I was recently asked whether gamification could be of use to a company. My short answer was "yes, if done right".
So why do some say that gamification is heading into the trough of dissolutionment? Why are there not many more case studies of incredible gamification success by major companies?
My thoughts, with reference to the use of gamification by utiities, are below...
You've most likely heard or even uttered the latest 'it' term out there for marketers: Gamification. But what does it truly mean? Is it a fad or is it here to stay?
Defined as the “process of using game concepts and mechanics to engage users and change behavior,” gamification is, at its core, a simple concept with huge potential for business.
In fact according to Gartner, 70% of Global 2000 organizations will have at least one gamified application by 2014.
The video game industry is worth more than $100bn worldwide, so it's no surprise that businesses are using gamification to try to boost sales.
The idea is that by adding gaming elements to the sales process, such as small challenges and rewards, you can increase customer loyalty and advocacy.
As in every game or competition, the participants have to be motivated by a worthwhile reward. It’s also true that the greater the reward, the more you can ask people to do to earn the reward.
Last year Gamification CEO Gabe Zichermann said that the reward customers most valued was status above their peers. His justification was people are already used to being rewarded with additional titles and status while playing video games.
Obviously gamification isn’t necessarily suited to every company, as it could end up undermining the brand values.
But it can also reap huge rewards. So here are six examples of brands using gamification in ecommerce...
Gamification isn’t a new concept. Businesses have been trying to increase engagement by introducing game mechanics into their marketing for a few years now.
One of the most obvious examples is Foursquare, which has developed its offering from a social game into a local search engine as it moves towards monetisation.
But can gamification be applied to all business models?
During a keynote at TNW 2012 Gamification CEO Gabe Zichermann suggested that companies must first understand what it is about video games that engages consumers.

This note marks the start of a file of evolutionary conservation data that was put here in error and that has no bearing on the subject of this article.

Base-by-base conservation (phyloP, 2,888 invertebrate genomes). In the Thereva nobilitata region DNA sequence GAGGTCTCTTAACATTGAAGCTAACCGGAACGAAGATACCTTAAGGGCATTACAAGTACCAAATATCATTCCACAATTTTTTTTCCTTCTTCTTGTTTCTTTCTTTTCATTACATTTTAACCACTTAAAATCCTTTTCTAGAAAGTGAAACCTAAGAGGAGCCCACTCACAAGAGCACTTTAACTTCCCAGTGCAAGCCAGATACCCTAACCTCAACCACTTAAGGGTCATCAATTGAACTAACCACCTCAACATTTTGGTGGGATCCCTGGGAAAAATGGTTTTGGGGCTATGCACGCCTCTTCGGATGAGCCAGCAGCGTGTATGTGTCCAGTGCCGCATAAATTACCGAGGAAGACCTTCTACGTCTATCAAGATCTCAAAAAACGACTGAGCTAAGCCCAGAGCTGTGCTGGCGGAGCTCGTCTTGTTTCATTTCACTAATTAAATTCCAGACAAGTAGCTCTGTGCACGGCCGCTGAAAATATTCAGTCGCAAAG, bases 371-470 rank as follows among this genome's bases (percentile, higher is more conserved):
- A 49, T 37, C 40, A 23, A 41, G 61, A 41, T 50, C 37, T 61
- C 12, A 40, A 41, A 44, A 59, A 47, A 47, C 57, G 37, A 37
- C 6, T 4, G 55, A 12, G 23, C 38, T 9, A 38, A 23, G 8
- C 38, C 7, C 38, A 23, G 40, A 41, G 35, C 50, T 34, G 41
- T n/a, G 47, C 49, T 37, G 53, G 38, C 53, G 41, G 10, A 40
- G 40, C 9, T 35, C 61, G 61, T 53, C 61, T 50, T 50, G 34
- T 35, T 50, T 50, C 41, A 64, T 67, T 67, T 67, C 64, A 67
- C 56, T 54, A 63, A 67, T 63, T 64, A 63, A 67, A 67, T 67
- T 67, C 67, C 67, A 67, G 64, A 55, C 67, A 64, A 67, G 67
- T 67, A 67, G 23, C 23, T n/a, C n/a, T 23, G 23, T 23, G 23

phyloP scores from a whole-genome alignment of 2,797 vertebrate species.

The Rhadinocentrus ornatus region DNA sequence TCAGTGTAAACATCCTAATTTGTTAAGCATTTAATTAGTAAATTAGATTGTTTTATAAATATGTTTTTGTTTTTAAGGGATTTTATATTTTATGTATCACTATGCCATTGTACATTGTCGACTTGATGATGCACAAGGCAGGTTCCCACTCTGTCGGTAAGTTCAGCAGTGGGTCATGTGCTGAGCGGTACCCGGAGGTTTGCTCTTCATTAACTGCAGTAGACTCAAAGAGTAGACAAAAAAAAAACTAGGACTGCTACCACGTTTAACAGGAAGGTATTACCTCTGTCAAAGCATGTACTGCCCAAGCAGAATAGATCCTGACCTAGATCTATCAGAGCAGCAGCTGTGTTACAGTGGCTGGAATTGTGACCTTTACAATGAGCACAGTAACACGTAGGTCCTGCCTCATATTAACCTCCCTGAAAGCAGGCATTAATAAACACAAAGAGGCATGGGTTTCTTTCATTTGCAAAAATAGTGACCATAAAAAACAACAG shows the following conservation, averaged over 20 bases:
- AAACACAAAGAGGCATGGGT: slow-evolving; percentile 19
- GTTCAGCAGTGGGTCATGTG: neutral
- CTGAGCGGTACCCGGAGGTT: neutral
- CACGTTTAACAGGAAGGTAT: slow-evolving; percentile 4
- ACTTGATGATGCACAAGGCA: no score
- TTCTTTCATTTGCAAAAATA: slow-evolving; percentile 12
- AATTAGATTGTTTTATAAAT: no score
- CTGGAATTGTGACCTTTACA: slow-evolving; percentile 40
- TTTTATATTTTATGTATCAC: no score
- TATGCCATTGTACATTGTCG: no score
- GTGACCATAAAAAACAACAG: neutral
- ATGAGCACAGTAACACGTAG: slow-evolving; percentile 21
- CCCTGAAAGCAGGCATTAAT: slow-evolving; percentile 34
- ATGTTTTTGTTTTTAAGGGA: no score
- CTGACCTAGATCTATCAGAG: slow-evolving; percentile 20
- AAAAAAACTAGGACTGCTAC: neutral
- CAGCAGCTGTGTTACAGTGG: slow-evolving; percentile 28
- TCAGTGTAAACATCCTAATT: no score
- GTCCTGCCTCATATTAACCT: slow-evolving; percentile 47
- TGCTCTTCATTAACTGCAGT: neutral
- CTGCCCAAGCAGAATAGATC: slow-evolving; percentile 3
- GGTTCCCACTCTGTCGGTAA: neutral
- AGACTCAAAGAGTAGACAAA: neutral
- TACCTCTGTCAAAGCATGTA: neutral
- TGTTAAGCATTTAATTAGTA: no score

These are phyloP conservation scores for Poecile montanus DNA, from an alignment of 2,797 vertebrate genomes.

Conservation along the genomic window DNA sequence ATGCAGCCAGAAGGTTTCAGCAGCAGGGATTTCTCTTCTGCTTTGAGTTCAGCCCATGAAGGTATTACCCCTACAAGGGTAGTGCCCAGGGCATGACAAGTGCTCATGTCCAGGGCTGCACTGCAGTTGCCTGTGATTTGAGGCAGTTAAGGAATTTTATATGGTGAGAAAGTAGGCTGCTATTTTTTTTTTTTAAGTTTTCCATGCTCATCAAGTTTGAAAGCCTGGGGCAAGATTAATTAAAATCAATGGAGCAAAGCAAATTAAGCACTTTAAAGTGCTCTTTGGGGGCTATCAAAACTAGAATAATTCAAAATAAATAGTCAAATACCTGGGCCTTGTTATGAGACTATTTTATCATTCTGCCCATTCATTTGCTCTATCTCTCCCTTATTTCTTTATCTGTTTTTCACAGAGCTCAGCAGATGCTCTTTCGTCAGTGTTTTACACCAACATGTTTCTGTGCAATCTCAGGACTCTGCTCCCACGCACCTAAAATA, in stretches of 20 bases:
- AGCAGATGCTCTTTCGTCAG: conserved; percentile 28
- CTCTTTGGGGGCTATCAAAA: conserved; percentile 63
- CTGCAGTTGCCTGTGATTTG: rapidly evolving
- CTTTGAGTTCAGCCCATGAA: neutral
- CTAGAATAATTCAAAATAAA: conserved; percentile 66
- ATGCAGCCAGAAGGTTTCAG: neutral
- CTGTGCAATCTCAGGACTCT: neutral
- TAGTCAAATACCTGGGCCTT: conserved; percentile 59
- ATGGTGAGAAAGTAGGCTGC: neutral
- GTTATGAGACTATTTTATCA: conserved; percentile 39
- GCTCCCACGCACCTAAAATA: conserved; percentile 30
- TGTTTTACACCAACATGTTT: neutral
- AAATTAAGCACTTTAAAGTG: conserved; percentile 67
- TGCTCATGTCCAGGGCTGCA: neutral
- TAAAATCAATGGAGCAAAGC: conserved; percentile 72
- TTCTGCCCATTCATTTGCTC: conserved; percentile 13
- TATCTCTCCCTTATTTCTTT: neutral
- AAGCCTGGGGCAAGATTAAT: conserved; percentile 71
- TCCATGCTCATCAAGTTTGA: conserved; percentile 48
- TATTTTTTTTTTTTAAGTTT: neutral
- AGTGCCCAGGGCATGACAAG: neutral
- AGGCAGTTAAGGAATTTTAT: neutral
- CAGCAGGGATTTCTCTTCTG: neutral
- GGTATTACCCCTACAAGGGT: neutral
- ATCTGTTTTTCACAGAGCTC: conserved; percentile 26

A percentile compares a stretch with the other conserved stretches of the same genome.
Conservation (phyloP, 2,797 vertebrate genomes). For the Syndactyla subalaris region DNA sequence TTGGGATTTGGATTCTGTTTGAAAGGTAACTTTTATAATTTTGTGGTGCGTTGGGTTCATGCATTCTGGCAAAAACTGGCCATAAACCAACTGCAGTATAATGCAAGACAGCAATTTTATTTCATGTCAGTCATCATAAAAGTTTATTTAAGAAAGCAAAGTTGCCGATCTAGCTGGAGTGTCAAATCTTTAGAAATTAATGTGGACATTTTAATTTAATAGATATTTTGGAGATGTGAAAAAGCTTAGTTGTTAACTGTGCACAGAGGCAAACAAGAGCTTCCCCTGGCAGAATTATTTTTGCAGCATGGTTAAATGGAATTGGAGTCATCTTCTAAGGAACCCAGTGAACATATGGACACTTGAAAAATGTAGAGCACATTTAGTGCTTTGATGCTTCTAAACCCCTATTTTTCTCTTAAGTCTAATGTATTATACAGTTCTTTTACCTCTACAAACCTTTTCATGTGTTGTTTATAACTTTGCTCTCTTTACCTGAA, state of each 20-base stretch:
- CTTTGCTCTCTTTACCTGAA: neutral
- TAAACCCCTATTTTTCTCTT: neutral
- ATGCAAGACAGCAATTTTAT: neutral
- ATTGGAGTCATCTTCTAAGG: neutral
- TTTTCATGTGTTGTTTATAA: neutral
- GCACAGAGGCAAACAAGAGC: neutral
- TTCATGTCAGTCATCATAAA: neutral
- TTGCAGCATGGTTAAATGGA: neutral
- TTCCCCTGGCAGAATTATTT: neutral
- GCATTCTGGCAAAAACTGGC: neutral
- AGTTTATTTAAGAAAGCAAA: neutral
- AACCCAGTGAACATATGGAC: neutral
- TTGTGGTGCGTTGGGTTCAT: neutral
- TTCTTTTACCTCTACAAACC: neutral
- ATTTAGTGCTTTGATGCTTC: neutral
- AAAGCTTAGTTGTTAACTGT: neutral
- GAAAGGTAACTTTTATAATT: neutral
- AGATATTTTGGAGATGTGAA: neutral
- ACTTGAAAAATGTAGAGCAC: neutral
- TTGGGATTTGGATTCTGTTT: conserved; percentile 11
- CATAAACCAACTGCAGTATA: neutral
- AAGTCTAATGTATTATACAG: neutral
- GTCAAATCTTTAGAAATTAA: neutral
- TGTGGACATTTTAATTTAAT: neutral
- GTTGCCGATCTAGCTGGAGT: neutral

Every year, digital marketers are delivered a fresh collection of new buzzwords, and one of the hottest in recent memory is 'gamification.'
Gamification, defined simply, is the addition of 'game mechanics' to a service. The rationale behind gamification is equally simple: by adding gaming components to a service, its operator can make the service as addictive as, say, Farmville.
Gamification creates unique opportunities for small businesses to create innovative loyalty programs that are on par with large brands.
Gamification is not new to social media, but it seems to be one of the key terms for 2011 with presentations, reports and analysis making claims about the proportion of brands that will have 'gamified' in the next few years.
There is a real danger of confusing this trend with social gaming (Farmville and the like), and of thinking that it's all about brands making things more fun. The real benefit of gamification is about understanding how users behave, what motivates them, and using techniques that reward them for doing things that ultimately help you achieve your aims.
Social Games like Farmville attract more active players than top TV shows in America have viewers. If engagement (recency, frequency, duration, virality and ratings) is factored in, it becomes even more obvious that social games are the new mass market medium.
The key to their success lies not only in the power of the Facebook platform, but also in games' motivational design focus and clever business model. While the prognosis for TV advertising may look increasingly grim, companies big and small are leveraging the techniques of social games to energize their brands.
This process is called Gamification, and it promises to bridge the gap between diverse interactions' utility and social games' fun and engagement.
There’s no denying it. Gamification is hot. We talked recently
with Gabe Zichermann, entrepreneur and author of “Game-Based Marketing,” about
how fun and gaming techniques are permeating every aspect of marketing, and
what it means for measurement.
As multichannel commerce becomes commonplace, it’s more important than
ever to focus on long-term engagement and coherence, creating a uniform,
satisfying customer experience across every platform.
Recently, Gamification has become an increasingly important part of this
mix, using game mechanics to enhance UX and guide user behaviour.
it’s done well, the rewards can be impressive; boosting engagement and
brand awareness as well as vastly increasing direct conversion,
shareability and repeat business.
But what exactly do we mean when we use the term? It’s important to
remember that gamification is a blanket phrase which can relate to
multiple levels of deployment.
Here’s a quick roundup of some points you should be aware of if you
are considering gaming as a marketing tool.